"Primarily, CON-CAN is concerned with concept and theme to the highest of standards. At the same time we're looking for personal expression, originality, creativity and social value."

In the audience competition, the shorts are rated by members of the CON-CAN Web site. (Anyone can sign up for free.) Based on these ratings, one movie from each of the four categories (A,B,C and D) will be nominated for the global audience award, with cash prizes of $500.

At the same time, a preliminary jury will be selecting the best 20 shorts overall. After which these will go before the CON-CAN international jury, which decides which film wins the CON-CAN grand prix, and also two nominated tamashii awards. (Tamashii is another reading for the character for "soul.")

At the award ceremony in Tokyo in November, a cash prize of $10,000 and a trophy will be presented to the winner. The two runners-up will each receive a cash prize of $2,000 and a plaque. All flights and hotel accommodation will be paid for.

"Our jury members are an impeccable bunch, including filmmakers, critics, professors, editors and producers," says Iqbal proudly. "They include Japan's Teruyo Nogami, production manager for Kurosawa Productions, and Jukka Pekka Lasskso, director of the Tampere International Short Film Festival in Finland, which, dating from 1970, is the oldest in the world."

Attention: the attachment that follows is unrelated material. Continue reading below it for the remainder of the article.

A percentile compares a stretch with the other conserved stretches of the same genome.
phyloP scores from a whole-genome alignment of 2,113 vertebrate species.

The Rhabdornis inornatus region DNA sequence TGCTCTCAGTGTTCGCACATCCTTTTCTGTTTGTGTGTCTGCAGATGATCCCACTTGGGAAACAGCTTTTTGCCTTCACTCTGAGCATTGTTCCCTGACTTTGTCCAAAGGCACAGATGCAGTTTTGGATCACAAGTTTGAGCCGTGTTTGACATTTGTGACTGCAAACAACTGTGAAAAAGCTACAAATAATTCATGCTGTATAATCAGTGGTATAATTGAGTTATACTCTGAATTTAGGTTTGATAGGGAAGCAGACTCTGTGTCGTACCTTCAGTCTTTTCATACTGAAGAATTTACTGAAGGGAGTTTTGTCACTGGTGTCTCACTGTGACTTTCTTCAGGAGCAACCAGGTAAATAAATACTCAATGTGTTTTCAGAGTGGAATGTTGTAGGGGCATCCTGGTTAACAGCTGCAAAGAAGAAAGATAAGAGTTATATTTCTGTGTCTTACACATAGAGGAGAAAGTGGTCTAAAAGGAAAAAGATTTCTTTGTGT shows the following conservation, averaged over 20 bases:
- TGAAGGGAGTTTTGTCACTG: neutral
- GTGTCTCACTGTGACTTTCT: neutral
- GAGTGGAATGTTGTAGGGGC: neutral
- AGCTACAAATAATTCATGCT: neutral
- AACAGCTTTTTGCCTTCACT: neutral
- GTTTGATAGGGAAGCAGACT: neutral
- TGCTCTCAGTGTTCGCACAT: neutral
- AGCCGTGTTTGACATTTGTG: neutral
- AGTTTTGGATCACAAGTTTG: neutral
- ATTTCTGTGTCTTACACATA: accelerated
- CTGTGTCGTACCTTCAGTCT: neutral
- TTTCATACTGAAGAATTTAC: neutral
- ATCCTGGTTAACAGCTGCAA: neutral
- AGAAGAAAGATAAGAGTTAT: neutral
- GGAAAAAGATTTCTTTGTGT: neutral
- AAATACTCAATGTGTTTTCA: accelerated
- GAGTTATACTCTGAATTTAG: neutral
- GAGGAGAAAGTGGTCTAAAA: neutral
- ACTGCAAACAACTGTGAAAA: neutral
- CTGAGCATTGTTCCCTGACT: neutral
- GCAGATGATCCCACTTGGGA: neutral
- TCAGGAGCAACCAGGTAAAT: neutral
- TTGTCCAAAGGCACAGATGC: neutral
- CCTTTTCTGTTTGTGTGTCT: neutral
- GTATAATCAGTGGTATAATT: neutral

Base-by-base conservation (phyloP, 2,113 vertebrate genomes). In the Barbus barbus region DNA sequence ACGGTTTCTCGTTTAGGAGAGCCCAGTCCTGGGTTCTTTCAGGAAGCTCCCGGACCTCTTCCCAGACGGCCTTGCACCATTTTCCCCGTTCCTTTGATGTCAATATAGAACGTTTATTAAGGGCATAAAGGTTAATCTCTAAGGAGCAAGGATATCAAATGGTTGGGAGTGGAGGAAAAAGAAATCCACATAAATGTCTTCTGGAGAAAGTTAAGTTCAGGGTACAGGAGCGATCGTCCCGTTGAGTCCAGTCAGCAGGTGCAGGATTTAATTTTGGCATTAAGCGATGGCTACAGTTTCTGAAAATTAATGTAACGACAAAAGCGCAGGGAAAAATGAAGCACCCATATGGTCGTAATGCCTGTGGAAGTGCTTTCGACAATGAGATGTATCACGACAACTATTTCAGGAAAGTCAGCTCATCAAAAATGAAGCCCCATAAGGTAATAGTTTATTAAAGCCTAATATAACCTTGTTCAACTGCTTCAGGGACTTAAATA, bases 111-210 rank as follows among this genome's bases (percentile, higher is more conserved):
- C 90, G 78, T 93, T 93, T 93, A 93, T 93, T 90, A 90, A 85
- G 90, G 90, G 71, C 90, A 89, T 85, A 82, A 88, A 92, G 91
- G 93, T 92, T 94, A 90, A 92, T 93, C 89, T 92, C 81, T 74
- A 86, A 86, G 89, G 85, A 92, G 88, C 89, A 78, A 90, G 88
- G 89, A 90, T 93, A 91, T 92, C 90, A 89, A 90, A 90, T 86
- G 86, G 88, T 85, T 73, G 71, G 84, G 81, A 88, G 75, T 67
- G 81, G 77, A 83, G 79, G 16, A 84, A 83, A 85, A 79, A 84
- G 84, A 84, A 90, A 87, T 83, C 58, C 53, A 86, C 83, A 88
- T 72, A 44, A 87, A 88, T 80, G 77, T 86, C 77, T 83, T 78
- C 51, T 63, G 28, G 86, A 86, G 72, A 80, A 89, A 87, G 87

C ON-CAN is already collaborating with regular film festivals in Japan — International Animation in Kanagawa, International Animation in Oita, and the Kyoto International Indies Film Festival.

Alex Suzuki, who went from an international school in Japan to Illinois to immerse himself in U.S. mid-West culture, has always been a movie buff.

"What I really like about CON-CAN is that it's not only a festival. We offer the world of filmmaking so much more."

He loves the Internet for having no boundaries, which means CON-CAN has no boundaries. Media Research already has a family-like atmosphere. CON-CAN extends this globally, welcoming creators, directors, editors, everyone and anyone who is passionate about film to come together.

"CON-CAN is a creative space for learning, communication and the exchange o f ideas," Suzuki adds. "We'll give advice on musical copyrights, editing, lighting, everything in fact a filmmaker needs to know. And age is irrelevant. With digital equipment you can make films if you are 8 or 80."

Because film festivals are often sponsored by governments, they tend not to last. Instead, CON-CAN is creating a business model and a cash-flow program for the future — selling to mobile phone carriers, for example — with revenue to be shared with directors.

"The challenge is to be accepted as a real film festival by the industry," Tanimoto says, his colleagues nodding in agreement. "The jury speaks for itself. Now we have to educate the wider public, the world."

With short movies gaining appreciation, and more and more people wanting to try their hand at filmmaking to get personal messages across, CON-CAN seems to be on to a winner.

Next year, it is hoped to attract filmmakers from India and Africa. And Tanimoto believes he has already spotted an amazing talent in a young Peruvian woman from a remote region of that South American country.

"You can see what is happening in a certain time and place through the filmmakers' creative vision. You can see the true color of a country," Alex adds.

Two bits of advice from the CON-CAN team: Sign up as a member and vote now for the film you like best on the current site.

Also, if you have a film in the making or feel inspired to give it a try, you have until December to get your submissions in for next year.